Climate Ecoforestry

By Albert Bates, originally published by The Great Change

Excerpt from Optimized Potentials for Soil Sequestration of Atmospheric Carbon, Bates, et al.:  …a reversal of carbon dioxide and other greenhouse gases is feasible using a socially responsible, economically productive and ecologically restorative agroforestry system we called “Climate Ecoforestry.” This system, if carried to the scale of 300 megahectares (about 1.2 million square miles, or tree-planting an area roughly the size of four Frances or five Spains) every year for the next 25 years, we could achieve the cumulative storage of 667 PgC (gigatons of carbon) required to bring atmospheric CO2 back to pre-industrial 250 ppm (parts per million). Were nations to collectively reduce fossil fuel emissions in line with the Paris Agreement, the reduction to 250 ppm could be achieved by year 37. In all cases, carbon would be stored in the world’s soils and living biomass and could provide many additional benefits beyond sequestration. (END EXCERPT)

Is there enough land for all that conversion to field and forest? Four Frances or five Spains. Per year? Well, it turns out, we do have that much, sitting at the margins, wrecked by bad land use practices, being slowly desertified by climate change, or otherwise neglected and abandoned.

Scientists have estimated that the amount of underused land immediately available for ecological restoration is at least 1.5 Gha (1.5 billion hectares or 30 Spains) worldwide [Smith et al. 2012]. That gives a 5-year start on climate ecoforestry at full scale and gets you to the step-harvest stage, although naturally, the ramp-up would proceed gradually. We are hopeful that once the causes and effects of climate change, and the eco-agroforestry benefits and increased soil productivity, become better known, large numbers of people will mobilize and allow parts of their landholdings to convert, and over a few decades that could reach the required 4.8 Gha needed, by our estimate, to restore pre-industrial equilibrium.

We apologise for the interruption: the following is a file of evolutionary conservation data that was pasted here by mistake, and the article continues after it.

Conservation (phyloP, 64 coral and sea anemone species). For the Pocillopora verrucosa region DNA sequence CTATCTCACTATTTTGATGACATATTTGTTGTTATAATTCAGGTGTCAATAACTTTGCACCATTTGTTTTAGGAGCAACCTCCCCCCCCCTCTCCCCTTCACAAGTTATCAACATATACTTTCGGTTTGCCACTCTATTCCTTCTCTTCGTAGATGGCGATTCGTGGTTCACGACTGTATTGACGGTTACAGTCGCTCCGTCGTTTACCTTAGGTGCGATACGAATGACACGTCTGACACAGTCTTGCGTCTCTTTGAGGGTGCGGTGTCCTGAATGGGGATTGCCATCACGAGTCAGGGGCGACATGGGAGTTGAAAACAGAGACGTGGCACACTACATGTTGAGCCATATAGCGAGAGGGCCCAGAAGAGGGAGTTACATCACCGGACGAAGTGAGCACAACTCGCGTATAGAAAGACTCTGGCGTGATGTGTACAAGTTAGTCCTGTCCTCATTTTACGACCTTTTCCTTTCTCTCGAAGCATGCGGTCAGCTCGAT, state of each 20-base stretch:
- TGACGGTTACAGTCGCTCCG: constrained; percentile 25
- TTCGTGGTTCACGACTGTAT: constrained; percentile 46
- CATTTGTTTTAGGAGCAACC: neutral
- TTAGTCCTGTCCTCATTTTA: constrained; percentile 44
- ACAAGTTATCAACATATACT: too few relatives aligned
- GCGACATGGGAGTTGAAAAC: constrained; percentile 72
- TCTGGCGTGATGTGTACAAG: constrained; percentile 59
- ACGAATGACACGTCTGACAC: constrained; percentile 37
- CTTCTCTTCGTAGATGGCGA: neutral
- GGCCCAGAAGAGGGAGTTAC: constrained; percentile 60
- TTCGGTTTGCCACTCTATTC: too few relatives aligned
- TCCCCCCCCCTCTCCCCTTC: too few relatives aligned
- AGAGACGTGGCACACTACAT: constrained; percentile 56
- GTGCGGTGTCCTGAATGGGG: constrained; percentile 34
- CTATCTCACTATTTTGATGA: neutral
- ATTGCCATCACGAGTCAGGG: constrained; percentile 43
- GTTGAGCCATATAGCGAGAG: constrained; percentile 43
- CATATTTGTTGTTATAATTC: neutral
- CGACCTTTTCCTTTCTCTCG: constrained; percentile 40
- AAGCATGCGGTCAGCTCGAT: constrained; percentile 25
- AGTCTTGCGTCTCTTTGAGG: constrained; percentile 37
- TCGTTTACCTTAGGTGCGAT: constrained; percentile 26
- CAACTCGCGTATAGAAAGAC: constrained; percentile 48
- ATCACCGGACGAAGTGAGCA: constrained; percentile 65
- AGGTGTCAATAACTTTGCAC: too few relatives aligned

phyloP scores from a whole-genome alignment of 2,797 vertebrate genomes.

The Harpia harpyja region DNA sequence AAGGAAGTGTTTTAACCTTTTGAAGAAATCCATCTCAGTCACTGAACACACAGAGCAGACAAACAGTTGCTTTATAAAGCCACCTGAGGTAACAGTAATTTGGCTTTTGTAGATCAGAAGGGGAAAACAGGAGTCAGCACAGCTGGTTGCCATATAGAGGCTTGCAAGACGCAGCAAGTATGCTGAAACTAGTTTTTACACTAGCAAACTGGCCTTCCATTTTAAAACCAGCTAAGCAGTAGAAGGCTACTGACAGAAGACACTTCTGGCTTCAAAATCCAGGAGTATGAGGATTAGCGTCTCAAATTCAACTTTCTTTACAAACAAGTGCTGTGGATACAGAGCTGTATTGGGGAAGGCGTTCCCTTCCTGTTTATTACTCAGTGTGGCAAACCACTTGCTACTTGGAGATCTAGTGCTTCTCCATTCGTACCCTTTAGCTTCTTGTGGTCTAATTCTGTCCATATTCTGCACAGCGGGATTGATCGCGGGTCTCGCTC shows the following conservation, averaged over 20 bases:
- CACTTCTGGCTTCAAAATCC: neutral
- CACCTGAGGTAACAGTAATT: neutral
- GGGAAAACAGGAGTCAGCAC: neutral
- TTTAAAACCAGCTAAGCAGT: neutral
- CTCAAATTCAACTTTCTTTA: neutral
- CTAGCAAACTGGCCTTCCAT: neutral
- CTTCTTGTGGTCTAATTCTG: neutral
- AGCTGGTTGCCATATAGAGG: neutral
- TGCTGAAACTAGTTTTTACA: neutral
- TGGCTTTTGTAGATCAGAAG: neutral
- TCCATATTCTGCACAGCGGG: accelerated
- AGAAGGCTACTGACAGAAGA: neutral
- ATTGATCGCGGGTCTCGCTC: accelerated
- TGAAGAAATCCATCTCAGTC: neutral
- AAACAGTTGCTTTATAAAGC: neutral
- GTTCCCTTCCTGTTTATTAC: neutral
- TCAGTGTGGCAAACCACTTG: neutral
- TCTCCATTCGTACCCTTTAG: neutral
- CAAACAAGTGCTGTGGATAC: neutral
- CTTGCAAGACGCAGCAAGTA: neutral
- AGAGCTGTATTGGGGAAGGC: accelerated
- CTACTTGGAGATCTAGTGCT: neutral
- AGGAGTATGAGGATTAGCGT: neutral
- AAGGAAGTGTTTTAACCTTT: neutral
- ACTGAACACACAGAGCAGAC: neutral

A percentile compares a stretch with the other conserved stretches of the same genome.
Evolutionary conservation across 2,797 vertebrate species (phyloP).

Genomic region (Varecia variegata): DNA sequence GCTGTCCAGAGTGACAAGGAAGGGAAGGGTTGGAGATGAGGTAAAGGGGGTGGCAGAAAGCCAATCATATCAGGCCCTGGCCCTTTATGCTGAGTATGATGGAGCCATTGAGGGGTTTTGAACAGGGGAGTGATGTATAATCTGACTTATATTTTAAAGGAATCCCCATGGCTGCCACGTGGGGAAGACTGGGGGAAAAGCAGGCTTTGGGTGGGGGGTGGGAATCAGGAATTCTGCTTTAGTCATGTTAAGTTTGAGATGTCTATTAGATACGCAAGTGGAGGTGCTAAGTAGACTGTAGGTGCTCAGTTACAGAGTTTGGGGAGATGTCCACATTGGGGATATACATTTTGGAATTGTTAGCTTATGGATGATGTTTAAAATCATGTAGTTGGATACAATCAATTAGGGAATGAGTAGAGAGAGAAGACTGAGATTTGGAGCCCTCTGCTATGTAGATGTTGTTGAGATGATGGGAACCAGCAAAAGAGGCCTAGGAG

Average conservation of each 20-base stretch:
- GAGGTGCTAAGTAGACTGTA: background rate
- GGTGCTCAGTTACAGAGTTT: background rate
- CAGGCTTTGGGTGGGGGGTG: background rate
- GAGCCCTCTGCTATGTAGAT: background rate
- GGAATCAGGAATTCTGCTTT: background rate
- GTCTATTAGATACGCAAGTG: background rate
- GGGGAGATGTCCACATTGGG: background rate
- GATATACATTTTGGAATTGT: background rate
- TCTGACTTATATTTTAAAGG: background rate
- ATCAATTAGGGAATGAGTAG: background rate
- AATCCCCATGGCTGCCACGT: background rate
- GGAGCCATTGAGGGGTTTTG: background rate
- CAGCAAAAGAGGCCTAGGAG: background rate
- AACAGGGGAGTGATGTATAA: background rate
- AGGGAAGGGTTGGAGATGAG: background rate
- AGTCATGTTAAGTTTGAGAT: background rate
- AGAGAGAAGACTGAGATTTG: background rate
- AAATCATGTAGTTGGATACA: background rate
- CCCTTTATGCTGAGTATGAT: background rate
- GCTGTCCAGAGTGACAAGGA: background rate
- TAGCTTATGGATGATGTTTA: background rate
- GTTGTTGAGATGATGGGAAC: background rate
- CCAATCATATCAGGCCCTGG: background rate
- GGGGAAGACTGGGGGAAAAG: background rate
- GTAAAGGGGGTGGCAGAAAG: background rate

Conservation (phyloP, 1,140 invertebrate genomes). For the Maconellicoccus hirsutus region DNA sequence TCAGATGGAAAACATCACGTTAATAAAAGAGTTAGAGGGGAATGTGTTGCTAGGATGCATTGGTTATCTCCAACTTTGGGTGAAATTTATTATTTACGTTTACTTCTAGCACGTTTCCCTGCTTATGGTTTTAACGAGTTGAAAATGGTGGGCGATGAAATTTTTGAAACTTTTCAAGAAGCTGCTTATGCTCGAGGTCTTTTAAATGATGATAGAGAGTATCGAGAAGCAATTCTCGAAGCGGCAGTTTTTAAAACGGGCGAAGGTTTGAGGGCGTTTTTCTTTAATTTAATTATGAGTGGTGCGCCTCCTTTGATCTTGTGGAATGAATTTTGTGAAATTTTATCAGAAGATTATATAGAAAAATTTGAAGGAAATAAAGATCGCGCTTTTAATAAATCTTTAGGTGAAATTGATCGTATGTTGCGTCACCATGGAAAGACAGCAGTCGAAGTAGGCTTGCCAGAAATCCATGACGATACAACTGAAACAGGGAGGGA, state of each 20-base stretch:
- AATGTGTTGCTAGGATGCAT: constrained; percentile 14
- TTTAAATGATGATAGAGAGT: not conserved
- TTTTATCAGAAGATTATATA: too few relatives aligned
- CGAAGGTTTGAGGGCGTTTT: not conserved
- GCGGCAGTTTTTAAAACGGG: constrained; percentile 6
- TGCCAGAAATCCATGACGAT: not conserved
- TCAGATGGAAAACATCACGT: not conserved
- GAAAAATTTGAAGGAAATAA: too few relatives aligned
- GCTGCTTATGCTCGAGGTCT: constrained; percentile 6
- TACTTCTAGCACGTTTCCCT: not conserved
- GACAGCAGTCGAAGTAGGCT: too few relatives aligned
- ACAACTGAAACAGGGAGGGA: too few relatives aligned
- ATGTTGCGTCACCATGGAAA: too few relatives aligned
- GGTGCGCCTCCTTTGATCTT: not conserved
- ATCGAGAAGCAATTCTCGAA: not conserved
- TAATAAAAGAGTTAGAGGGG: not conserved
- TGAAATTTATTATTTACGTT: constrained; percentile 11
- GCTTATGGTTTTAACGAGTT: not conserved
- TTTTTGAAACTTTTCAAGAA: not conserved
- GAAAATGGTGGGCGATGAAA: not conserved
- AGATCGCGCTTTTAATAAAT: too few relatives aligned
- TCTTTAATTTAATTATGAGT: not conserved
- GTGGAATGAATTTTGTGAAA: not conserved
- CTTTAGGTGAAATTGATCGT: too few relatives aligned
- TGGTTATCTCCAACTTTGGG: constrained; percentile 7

Hans-Peter Schmidt, provided a spectacular webinar for the International Biochar Initiative that reviewed a number of his recent publications and some still in progress. He was able to reduce the land required to be used for climate regeneration by a third to a half. The significance was underscored in a meeting I attended a day later by the advisory and supervisory boards of the Ecosystem Restoration Camp movement. ERC envisions 1 million people engaged in ecosystem regeneration camps within a decade. The first is already running in Spain and another 70 around the world are anticipated to launch. The IBI also has a big number goal — one billion tons of biochar produced per year within 50 years. The two numbers go very well together. And yet, they are not nearly enough. We will all need to raise ambition.

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